Organised Labour Threatens Massive Strike On July 14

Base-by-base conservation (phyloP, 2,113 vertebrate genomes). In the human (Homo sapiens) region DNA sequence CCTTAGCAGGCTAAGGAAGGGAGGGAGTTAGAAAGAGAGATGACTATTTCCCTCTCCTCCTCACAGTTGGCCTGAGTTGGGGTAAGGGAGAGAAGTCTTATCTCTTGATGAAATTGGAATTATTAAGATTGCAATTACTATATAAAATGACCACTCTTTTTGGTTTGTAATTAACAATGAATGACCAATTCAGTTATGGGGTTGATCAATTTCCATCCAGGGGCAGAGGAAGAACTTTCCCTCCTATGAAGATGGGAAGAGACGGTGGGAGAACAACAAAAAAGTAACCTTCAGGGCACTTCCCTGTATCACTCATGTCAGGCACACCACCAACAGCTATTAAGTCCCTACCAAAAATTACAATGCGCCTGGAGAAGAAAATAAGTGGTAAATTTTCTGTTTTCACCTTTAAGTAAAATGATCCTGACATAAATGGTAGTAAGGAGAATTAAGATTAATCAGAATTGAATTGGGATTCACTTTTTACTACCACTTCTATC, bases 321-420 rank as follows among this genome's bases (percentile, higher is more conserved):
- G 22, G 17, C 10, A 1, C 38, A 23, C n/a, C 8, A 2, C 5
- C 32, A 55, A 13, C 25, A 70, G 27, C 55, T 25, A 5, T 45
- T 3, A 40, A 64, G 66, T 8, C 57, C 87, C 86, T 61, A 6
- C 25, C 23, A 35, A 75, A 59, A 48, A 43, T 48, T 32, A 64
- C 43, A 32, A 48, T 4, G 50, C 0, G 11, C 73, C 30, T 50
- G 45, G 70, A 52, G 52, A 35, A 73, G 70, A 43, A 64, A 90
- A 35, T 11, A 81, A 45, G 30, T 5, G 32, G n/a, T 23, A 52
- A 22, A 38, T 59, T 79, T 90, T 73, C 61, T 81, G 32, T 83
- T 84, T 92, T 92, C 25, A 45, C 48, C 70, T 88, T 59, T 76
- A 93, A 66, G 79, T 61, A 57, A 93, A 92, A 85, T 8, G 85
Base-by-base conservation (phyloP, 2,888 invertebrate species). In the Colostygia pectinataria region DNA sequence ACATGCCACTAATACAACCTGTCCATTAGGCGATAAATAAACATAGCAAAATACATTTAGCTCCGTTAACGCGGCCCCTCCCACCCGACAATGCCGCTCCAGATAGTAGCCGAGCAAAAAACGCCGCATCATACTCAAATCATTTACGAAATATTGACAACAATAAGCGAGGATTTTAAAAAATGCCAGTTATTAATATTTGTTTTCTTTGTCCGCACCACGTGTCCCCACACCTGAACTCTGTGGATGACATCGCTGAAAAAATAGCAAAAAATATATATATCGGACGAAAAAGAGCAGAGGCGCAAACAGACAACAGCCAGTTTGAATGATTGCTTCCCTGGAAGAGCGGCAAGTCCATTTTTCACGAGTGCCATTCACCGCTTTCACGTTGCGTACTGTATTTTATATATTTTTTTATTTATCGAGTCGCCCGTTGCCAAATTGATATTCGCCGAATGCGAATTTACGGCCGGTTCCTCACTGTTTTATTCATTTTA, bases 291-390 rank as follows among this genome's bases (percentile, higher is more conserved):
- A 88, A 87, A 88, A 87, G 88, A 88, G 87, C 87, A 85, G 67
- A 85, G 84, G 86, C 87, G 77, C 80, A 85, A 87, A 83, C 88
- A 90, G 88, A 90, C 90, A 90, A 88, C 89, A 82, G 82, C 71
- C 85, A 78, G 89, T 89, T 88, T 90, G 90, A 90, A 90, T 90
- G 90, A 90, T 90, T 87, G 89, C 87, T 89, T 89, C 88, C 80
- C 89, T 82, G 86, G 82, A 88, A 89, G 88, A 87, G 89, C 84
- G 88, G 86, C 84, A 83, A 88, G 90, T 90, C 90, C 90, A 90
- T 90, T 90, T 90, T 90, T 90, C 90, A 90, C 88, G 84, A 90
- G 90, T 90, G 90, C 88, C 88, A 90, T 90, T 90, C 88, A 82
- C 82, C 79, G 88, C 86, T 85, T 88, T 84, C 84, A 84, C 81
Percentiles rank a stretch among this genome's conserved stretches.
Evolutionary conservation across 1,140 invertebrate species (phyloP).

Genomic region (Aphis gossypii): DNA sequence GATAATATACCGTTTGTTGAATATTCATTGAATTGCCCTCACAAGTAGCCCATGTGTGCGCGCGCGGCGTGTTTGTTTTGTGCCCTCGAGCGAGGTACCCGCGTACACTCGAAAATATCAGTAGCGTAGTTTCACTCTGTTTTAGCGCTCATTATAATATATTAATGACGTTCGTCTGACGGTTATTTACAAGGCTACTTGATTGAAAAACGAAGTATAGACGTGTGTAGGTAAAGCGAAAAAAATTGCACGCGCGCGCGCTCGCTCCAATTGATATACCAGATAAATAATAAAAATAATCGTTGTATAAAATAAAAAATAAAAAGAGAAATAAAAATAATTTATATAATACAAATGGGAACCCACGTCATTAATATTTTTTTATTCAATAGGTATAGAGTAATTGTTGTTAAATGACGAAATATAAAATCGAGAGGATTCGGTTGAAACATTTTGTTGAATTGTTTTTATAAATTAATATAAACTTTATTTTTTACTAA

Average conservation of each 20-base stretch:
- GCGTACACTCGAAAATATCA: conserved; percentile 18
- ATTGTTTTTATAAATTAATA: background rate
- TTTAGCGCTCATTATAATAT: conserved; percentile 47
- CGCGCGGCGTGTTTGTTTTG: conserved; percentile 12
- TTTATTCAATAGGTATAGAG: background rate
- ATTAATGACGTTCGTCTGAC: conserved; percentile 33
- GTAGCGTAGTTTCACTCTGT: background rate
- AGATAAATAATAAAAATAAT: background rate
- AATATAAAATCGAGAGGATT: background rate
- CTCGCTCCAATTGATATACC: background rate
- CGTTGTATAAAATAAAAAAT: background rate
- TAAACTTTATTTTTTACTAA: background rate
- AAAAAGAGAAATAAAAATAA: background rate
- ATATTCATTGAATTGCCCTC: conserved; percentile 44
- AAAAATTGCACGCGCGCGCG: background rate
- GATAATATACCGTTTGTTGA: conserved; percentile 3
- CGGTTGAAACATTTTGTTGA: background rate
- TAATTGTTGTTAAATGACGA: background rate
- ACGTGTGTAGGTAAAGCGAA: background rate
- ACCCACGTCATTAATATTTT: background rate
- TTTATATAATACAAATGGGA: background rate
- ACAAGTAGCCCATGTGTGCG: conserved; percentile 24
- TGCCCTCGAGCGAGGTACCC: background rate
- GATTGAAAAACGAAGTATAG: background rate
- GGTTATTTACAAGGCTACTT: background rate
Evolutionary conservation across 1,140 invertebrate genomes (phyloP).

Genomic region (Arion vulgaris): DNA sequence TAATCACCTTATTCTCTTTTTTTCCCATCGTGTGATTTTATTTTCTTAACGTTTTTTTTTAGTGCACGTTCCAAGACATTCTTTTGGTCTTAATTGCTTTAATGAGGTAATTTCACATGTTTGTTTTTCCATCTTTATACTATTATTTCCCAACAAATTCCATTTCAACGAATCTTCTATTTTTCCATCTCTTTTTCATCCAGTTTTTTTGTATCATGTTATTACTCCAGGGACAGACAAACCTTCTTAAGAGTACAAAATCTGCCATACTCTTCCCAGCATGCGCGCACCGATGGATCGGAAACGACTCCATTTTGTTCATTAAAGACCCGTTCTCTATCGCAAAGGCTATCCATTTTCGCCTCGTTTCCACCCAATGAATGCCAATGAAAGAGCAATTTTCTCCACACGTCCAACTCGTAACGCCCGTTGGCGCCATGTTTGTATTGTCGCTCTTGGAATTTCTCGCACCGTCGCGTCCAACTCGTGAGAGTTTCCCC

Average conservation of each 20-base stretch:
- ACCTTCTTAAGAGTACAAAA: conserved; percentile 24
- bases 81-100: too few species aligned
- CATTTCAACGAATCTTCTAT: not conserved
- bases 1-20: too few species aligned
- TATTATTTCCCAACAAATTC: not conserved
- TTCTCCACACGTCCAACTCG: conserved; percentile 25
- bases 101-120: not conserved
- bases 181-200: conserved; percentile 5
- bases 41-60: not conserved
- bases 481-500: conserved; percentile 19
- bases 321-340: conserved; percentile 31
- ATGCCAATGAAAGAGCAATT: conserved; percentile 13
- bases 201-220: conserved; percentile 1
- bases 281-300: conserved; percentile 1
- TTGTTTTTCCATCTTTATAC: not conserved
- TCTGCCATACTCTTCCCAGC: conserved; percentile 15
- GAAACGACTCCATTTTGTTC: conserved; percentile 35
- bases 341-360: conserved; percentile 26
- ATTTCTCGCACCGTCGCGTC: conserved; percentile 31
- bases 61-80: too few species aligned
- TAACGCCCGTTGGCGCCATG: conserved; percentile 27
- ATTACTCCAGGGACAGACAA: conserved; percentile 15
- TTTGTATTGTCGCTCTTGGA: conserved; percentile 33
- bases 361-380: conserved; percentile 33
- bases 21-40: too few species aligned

Organised Labour says if government does not detach itself from the management of its funds under the National Pensions Act of 2008 (Act 766) within the next two weeks, “we shall advise ourselves”. Leadership insists funds of public sector workers under the new pension scheme should be handed over to workers for self-management. The Act requires workers to contribute 5.5 per cent of their earnings into a private fund as part of mandatory second-tier programme. However, at a meeting with journalists on Monday, June 30 in Accra, Organised Labour says if government does not transfer members’ pension funds to them, they will embark upon industrial action. The scheme, which is a three-tier policy, is managed by the National Pensions Regulatory Authority (NPRA) under the Temporary Pension Fund Account (TPFA). “NPRA should be seen as an authority vested with powers to see to the effective and efficient implementation of all pensions in Ghana,” noted Awotwe Nkansah, the Deputy General Secretary of the Ghana National Association of Teachers (GNAT). “We wish to state that if by July 14, 2014, directives have not been issued for the transfer of funds to the various public sector schemes, we shall advise ourselves.” Executive Secretary of the Civil and Local Government Staff Association of Ghana (CLOGSAG) Isaac Bampoe-Addo said they will religiously stick to the two-week ultimatum given government but will begin with withdrawal of some essential services. “For our benefits, we are saying our members should go under our scheme,” he said. Angel Cabornu, the Vice President of the National Association of Graduate Teachers (NAGRAT), explained to journalists that the NPRA was set up to only be mediator between government and workers. “What we are asking government is transfer our monies to these schemes that have been transferred.”